Posted by: Paul | March 17, 2010

On Primrose Hill

Written yesterday afternoon.

I’m sitting on top of Primrose Hill and feeling inspired. Most people know that this grassy mound north of Regent’s Park offers probably the best and most complete view of the London skyline. It’s one of those shots you often see in romantic dramas, the couple in question sat on a bench on top of a hill with almost all the major London landmarks in the background. It’s such a commonly used vista that it’s become a bit of a cliché – and today is an unparalleled day to experience it.

Spring has sprung. It’s warm with a gentle breeze, and it’s wonderful to sit cross-legged on the grass and feel the sun on my face for the first real time this year. I have an unexpected free afternoon, as one of my London engagements was cancelled at the last minute and, wanting to spend some time outside, there was only one place I wanted to head to. I’m listening to Explosions In The Sky and taking in the view – this moment is all about the epic.

Far away to the east I can see the cranes of the Olympic site. Somewhere directly between here and there is a fire, a thin plume of black smoke wafts into the air. Moving west there’s nothing distinct I recognise until the island of skyscrapers, miles away in Docklands. In front of that, and far closer, is the red brick clocktower and spire atop St Pancras station. Then comes the financial enclave of the Square Mile, crowned by the Gherkin and Tower 42. More tower blocks, some residential, before St Paul’s Cathedral pokes its dome up between the black glass monoliths surrounding it. After that is the hideous concrete sentinel of Guy’s Hospital, ruining the south bank of the Thames.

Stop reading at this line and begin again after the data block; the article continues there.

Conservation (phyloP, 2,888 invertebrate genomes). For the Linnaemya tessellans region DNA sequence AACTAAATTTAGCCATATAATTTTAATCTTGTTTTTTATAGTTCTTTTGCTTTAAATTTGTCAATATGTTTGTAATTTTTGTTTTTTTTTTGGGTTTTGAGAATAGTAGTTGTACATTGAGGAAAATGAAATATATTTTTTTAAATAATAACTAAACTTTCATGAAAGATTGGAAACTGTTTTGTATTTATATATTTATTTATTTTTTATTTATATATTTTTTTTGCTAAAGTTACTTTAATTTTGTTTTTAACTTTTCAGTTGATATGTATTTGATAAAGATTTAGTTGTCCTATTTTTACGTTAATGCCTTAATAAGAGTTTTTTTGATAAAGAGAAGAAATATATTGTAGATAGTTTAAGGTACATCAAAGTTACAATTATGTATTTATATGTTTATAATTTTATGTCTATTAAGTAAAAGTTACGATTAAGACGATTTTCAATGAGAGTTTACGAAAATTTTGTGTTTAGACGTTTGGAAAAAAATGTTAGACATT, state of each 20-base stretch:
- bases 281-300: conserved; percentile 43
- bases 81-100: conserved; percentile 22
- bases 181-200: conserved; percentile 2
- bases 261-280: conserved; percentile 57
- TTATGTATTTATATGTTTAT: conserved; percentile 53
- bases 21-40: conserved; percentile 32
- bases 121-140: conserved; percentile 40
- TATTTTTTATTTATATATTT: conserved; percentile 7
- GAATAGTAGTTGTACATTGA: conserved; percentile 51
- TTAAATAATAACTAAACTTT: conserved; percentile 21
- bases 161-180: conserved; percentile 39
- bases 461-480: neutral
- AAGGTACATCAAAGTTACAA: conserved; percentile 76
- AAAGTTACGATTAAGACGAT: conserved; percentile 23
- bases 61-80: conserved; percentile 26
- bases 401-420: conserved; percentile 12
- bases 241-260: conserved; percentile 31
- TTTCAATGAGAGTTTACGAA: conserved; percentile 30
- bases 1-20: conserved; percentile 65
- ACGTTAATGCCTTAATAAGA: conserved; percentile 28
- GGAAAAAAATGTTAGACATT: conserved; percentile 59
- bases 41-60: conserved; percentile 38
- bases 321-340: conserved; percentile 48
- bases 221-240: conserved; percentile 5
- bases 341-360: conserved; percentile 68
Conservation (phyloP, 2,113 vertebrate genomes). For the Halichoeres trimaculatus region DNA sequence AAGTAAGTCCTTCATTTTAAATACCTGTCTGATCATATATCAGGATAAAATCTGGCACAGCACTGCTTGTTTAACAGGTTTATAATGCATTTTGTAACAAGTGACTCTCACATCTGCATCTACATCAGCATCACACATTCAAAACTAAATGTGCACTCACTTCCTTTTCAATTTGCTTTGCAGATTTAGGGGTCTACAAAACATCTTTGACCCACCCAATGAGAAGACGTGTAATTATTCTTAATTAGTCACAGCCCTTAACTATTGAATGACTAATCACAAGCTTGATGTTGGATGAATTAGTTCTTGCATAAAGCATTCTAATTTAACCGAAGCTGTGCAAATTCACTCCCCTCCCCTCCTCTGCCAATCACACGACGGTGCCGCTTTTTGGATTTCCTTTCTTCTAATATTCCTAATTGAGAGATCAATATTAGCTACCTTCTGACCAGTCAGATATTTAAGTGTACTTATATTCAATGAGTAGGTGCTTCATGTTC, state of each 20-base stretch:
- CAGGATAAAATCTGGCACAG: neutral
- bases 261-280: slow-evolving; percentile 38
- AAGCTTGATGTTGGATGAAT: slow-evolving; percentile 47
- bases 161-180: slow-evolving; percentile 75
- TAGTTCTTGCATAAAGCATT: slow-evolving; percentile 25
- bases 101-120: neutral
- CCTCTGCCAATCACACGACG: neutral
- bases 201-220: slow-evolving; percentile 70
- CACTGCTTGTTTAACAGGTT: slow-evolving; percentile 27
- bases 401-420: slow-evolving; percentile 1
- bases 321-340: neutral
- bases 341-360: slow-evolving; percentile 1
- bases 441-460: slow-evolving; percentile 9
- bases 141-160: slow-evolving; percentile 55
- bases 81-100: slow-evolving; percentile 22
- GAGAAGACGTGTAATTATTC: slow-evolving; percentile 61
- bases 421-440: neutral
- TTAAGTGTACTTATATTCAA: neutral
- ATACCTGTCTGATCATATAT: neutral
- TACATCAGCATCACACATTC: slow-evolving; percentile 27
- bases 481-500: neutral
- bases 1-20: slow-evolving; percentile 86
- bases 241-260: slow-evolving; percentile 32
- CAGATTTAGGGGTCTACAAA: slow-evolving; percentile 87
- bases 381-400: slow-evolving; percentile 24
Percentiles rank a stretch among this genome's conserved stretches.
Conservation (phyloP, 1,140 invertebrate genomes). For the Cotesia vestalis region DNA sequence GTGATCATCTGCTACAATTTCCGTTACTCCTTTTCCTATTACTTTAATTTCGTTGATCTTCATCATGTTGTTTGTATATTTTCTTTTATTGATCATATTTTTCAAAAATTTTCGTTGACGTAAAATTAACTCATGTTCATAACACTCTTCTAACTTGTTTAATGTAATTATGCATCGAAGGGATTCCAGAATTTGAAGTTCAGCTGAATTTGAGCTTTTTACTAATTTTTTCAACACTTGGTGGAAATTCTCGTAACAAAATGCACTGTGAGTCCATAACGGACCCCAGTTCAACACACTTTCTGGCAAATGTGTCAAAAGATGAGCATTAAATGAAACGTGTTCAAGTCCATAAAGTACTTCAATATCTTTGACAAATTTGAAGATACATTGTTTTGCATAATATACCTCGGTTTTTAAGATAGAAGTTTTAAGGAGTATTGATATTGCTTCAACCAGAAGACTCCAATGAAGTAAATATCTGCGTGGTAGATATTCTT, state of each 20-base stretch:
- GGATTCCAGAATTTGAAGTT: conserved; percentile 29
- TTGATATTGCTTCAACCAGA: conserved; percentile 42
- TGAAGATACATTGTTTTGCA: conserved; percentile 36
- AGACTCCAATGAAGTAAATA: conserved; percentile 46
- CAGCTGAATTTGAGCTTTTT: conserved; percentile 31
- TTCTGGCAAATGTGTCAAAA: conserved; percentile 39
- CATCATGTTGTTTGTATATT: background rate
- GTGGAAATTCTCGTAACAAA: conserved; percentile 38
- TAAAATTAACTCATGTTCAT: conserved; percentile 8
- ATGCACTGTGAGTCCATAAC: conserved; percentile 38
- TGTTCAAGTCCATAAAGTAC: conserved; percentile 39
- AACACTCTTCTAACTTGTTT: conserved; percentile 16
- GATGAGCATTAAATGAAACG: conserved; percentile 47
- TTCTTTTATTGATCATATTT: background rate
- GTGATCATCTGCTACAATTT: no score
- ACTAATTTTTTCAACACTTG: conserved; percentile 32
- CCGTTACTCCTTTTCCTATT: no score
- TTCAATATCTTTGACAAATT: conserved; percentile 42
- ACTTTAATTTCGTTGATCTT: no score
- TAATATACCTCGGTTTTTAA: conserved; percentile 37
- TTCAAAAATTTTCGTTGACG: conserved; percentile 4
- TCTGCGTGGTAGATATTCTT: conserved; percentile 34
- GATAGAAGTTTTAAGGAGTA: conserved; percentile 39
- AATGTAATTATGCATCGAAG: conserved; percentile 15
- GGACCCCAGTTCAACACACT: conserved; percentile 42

I can just make out the chimney of the former power station which is now Tate Modern. Then more office buildings including the huge Centre Point, before the cylindrical spear of the BT Tower, like a stake through London’s heart. The graceful arch of the top of the London Eye follows, and then the building heights drop away. Among the low rises I can see Westminster Cathedral and the four white chimney stacks at Battersea.

There’s one major thing I can’t see from here, and that’s Parliament. I think to myself that this is a good thing. Politics impinges on so much, but not my afternoon in the sunshine. Before it turns cold and my mood changes, I zip up my coat and move on.

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Responses

  1. Come on, Paul!
    I could need Your assistance here in Berlin!


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